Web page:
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Tobacco Control Competencies for US Medical Students

The recently published National Action Plan for Tobacco Cessation (2004) recommended that the U.S. Department of Health and Human Services “…convene a diverse group of experts to ensure that competency in tobacco dependence interventions is a core graduation requirement for all new physicians and other key health care professionals.” Core competencies would guide the design of new modules and explicitly outline the learning objectives that all medical students should have met upon graduation. In 2002, the National Cancer Institute funded a consortium of 12 US medical schools to develop, test, and integrate tobacco curricula throughout the four years of medical school. Since there was neither an explicit set of tobacco competencies for medical schools, nor a process to develop them, one of the consortium’s first tasks was to articulate competencies and learning objectives. We look forward to critical review of these competencies prior to the development and subsequent dissemination of new curricula.

Development of Competencies

Tobacco competencies were derived from a 5-step process that included:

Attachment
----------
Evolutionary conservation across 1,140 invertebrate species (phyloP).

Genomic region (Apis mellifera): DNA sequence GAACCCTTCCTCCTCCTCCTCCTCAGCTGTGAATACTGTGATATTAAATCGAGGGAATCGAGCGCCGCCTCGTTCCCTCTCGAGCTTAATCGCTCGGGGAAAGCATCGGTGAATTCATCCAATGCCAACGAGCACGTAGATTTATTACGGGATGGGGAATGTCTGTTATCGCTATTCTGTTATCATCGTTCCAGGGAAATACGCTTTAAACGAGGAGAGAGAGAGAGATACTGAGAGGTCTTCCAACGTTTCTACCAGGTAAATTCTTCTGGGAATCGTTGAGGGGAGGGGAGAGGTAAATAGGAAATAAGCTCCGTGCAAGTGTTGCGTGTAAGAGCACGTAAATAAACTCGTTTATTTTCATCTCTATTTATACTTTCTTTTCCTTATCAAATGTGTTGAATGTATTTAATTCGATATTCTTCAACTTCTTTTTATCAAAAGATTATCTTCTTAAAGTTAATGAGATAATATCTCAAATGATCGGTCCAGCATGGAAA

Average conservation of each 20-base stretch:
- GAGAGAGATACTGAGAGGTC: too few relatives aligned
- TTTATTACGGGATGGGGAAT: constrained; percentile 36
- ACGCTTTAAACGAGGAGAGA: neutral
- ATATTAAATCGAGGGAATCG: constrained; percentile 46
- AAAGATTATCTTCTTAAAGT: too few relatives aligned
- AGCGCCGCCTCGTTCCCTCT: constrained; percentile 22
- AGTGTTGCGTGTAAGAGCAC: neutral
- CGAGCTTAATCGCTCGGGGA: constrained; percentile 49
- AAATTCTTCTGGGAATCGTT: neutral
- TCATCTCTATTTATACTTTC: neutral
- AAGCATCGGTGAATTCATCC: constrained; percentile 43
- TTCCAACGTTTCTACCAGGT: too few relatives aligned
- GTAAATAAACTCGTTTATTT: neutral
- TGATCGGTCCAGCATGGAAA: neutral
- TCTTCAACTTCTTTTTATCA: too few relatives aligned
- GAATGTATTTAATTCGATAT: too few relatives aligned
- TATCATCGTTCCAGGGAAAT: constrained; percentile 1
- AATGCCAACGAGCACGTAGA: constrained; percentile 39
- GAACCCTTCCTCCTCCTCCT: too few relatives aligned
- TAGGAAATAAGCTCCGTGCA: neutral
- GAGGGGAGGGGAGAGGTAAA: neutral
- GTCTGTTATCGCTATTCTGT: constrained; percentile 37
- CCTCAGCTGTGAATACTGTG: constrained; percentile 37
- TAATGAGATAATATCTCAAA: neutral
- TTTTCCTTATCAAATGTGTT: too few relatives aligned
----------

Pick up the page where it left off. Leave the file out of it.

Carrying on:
_____a) An assessment of the current status of tobacco teaching at the
_______12 participating universities
_____b) Establishment of criteria to guide the development of tobacco
_______control competencies
_____c) Review of tobacco control practice recommendations and those
_______ofleading practice organizations
_____d) Review of the development of competencies for similar health
_______promotion efforts in medical schools
_____e) Drafting and consensus by the 12 schools on the competencies
_______needed to guide tobacco modules

Competencies

In order to guide curriculum development as well as enable evaluation, it is important to articulate learning objectives, including affective (A), cognitive (C) and skills (S) objectives. Competencies were organized according to:

1) Adult cessation and prevention competencies

2) Pediatric cessation and prevention competencies

3) Public health advocacy/population science competencies

4) Support systems in clinic/medical setting competencies

5) Professional development/global competencies

The full set of competencies have been submitted for publication. We will gladly discuss specifics of these competencies with all interested parties.

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